Why should young people care about food waste? Because they will be one of the first generations to really feel the effects of the world's rapidly growing population, such as increased food demand, food shortages and higher prices. And what can they do about it? Be the generation that really makes positive change.
24 million slices of bread are thrown out by UK households every day, according to research revealed this week from WRAP Surprisingly more than one in five households admit to binning an entire loaf of bread before even opening or slicing it. It is yet more evidence that we still haven't cracked the problem of food waste.
To reduce your carbon footprint, think about the foods you eat: Stick to seasonal fruit and vegetables - they will need less watering and artificial heat to grow - and focus on local produce that doesn't require much air travel and cut down on products such as meat that require a lot of water and release a large amount of greenhouse gases in the production process.
We know that our customers expect the very best from us. As retailers we're expected to lead the way when it comes to matters of nutrition, sourcing and sustainability - and that's right. Right now, supply chain donation is a pioneering approach. Hopefully it won't be another twenty years before we see the industry following suit.
One of the biggest issues supermarkets must face up to is food waste... The fact is there are people up and down the country who are hungry, and could really use the food we throw away. And one day, we want all of that food - all 30,000 tonnes of it - to be turned into those 70million meals for the people who need it.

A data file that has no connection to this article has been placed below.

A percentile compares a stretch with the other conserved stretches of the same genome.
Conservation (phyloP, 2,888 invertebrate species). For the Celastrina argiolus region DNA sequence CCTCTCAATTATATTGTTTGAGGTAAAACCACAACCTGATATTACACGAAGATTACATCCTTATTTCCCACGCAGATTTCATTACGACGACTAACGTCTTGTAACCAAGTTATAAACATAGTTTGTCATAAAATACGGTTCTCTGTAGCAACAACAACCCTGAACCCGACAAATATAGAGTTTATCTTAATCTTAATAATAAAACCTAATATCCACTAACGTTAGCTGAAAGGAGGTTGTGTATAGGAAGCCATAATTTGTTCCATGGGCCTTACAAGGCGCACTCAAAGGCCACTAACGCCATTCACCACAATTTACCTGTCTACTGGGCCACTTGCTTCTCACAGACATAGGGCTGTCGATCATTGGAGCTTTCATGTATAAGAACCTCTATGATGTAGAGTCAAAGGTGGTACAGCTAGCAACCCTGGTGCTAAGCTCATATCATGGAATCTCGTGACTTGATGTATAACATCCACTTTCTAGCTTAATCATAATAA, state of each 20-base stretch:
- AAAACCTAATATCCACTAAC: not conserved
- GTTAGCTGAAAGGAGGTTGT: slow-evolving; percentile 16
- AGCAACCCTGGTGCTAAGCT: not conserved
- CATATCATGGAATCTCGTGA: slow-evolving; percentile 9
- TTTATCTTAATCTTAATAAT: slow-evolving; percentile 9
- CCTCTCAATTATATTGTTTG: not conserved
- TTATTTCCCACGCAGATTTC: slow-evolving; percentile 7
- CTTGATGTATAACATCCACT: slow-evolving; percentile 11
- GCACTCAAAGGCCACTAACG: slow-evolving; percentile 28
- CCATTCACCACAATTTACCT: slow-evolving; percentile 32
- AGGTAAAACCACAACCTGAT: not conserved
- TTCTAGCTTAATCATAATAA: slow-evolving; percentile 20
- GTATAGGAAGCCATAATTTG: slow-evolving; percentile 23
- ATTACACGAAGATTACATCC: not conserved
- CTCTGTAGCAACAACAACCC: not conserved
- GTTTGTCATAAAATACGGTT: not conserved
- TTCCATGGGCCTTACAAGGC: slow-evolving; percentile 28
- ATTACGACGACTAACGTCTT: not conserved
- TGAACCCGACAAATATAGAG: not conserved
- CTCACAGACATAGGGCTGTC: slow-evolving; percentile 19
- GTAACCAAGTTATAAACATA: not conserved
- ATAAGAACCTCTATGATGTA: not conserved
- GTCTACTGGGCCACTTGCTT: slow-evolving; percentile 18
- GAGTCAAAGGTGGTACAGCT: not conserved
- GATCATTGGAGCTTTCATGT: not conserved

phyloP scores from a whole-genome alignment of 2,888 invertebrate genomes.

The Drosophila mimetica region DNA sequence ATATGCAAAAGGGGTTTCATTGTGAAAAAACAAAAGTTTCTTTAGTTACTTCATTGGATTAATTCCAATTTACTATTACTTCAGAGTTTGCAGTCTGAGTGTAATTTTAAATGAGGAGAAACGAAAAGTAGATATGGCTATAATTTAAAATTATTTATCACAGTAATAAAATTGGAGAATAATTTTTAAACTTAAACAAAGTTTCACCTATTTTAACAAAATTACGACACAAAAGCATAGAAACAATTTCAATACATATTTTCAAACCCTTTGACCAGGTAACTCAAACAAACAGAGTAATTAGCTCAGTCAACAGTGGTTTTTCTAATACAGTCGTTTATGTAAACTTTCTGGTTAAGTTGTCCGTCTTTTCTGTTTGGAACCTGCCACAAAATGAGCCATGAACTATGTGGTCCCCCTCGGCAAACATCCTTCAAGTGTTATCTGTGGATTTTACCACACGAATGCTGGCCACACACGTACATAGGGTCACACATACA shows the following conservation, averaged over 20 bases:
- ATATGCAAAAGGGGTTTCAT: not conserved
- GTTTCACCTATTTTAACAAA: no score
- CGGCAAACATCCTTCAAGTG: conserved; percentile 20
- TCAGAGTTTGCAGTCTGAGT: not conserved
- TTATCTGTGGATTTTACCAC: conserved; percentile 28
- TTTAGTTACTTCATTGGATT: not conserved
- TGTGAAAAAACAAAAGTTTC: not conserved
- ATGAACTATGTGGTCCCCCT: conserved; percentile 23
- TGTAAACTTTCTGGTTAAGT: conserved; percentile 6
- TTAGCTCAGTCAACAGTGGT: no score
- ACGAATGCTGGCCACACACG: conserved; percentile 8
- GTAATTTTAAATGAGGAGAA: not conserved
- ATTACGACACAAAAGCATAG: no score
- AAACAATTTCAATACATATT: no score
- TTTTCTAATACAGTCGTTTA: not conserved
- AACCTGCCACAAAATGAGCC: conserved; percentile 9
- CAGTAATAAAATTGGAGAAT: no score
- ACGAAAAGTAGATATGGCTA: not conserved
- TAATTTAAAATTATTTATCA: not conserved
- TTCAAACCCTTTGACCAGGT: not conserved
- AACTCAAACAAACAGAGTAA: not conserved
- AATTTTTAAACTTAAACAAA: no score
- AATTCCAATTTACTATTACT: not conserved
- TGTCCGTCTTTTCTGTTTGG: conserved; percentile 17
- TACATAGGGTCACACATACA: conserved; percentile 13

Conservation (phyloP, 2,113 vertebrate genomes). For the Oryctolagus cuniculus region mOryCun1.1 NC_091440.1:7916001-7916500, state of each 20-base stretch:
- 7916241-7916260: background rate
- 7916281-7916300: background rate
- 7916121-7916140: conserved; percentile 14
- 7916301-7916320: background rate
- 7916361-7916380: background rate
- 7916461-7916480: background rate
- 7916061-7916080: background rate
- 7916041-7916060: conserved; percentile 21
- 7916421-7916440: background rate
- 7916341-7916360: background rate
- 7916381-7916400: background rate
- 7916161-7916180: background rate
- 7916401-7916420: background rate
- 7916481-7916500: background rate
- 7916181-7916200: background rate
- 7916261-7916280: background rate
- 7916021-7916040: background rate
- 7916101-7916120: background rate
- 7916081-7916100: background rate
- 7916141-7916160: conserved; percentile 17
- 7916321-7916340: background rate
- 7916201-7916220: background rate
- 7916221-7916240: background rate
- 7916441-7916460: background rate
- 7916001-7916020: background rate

In a chestnutshell Festive Freeze aims to help households save money and stamp out the absurdity of food waste. But it is not just households that can benefit from the campaign. Across the UK the prize for cutting food waste is considerable as it is estimated that a concerted effort could prevent £30billion tonnes of food being wasted by 2025.
Up to 4.3 million tonnes of surplus food is produced each year, but only 2% of that goes to charities to feed the hungry. Around 3.7 million tonnes of this is destroyed or burned. While the political pressure simmers, an army of young activists are striving to tackle these issues from the front line. Chief amongst them is Grace Jones, a 15-year-old campaigner from Croydon.
They are the sort of statistics that leave you shaking your head in disbelief. The average UK family throws away the equivalent of 24 meals a month wasting £720 a year in the process. Overall Britons are chucking away 7 million tonnes of food and drink every year. This seems illogical when households are being heavily squeezed financially and need to look after every penny.
Growing up in a large family, my mother had very much a 'waste not, want not' attitude which has stuck with me to this day. This is prevalent in our 100% recycled Polarfleece range for little ones - mostly made from waste plastic bottles - thereby offsetting our plastics production and helping to reduce detrimental impacts on the environment.
1954; not only the year I landed on this planet, but also the year that food rationing in post war Britain finally ended. 60 years later (shhh... don't tell anyone) with the myriad of food related illness and problems that are in the news every day, I wonder whether we're any better off now than then?
'The Pig Idea' was started by food waste campaigner Tristram Stuart and Wahaca founder Thomasina Miers, both of whom I have a huge amount of respect for. However I have joined the debate as there are some issues in their argument which I feel need addressing on behalf of BPEX and the pig farming industry...